a
                                            y
                                                 Narcissus 

Darkness encroaches, inimical savior
                                   inimical judge 

Brother moon in his sapphire temple
chases his Pleiad wife and her two sons
to havens, a poor father need-crazed to save
            what can be saved
                        what can be saved?
                                    what can be saved?
                                                                 be saved?
                                                                               saved?

How many nights must Moon surrender?
What is the end of sacrifice?
          A time comes when a man
                                 
when a man must
                                                   a man must
         must release yesterdays . . .
                              
release yesterday’s sins
                                            yesterday’s black venom
                                            yesterdays’ brutal childhood
                                                                in that house of shame
                                                                in that house of violence
                                                                in that house of pain
                                                                                      and loathing
                                                                in that hell of voices raging
                                                                                   in that hell
                                                                                       that hell

Still the Cyrix plays to the fell wind
            plays to a blue sky
            plays to a still pool
                        deeply troubled
                        deeply troubled
                                    with sacrifices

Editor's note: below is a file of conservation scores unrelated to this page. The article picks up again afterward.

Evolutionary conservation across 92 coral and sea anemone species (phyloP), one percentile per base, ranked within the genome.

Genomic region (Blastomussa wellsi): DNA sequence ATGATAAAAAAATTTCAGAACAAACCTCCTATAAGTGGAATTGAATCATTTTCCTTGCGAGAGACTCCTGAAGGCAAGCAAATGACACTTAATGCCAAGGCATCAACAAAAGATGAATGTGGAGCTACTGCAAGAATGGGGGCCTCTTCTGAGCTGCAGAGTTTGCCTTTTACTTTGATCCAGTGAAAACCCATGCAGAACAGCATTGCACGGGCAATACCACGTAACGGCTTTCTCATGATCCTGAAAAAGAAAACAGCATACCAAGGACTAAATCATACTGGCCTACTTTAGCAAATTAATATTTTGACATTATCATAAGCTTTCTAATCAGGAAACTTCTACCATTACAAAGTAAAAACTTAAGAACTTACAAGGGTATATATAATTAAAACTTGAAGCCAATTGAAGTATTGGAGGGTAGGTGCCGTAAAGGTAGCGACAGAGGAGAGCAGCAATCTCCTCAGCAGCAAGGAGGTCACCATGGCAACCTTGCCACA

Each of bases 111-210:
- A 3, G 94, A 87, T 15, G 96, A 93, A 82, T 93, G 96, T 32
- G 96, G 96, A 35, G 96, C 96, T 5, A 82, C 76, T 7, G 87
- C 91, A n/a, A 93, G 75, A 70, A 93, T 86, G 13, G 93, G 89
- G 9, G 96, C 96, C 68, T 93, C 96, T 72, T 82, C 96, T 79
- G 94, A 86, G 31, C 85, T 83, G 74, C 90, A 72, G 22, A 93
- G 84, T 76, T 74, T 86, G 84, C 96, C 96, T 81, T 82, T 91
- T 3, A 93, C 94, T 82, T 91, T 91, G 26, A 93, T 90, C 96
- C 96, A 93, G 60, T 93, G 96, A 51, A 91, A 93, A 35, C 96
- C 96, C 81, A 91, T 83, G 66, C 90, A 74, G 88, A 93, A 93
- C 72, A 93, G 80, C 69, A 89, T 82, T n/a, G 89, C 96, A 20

done

to trouble the moon
                      trouble the moon
                     trouble moon
                                 moon trouble
                     sin & sacrifice
                                             sacrifice

When comes the end of patience?
            Patience is the ocean, whispers Moon
                               the ocean . . .
                                    to wax
                                              to wane
             it is the nature and cycle
                                      of all things
                                             
            of all things
                                                                    all things

 Still Cyrix plays to the fell wind
            plays to a blue sky
            plays to a still pool
            in a yellow minor key
                        golden minor
                        deeply troubled
                        deeply troubled
                                    with sacrifices
                                                done

 Tonight’s tide leaves dry all the world’s beaches
Moon withholds his golden brilliance
            Am I not beyond
                        the age of sacrifice?
                                    beyond the age
                                                            sacrifice . . .

In drunken chuckle is heard
final echo of the Bacchanal
final verse in voice of Orpheus:
            Self-immolation ends, my friends
                         in ultimate catharsis
                               only in apotheosis

David M Pitchford
20 June 2008
Rev 8 December 2008

Merlin’s Defeat

Nyneve, What but My Soul Suffices?

You, whom they call the Lady of the Lake,

Nyneve, my love, what shall I offer you

to appease your anger? Can it be true

you knew the Incubus, my father? Take

from me all I have, as though life did not rake

me over hellish coals . . . take then these blue

eyes, take this red heart! Take from me what few

days I boast as mine! But for Pity’s sake—

 

my soul, oh my soul, my soul, take mercy

on me and leave my immortal self, leave

this soul to wander wide post mortum. See!

Even Dagda grants surcease! Would you grieve

my kin? I forfeit my life’s legacy,

make me servant, but my soul give reprieve!

David M Pitchford
9 June 2008

Image depicted: “The Beguiling of Merlin” by Edward Burne Jones, 1874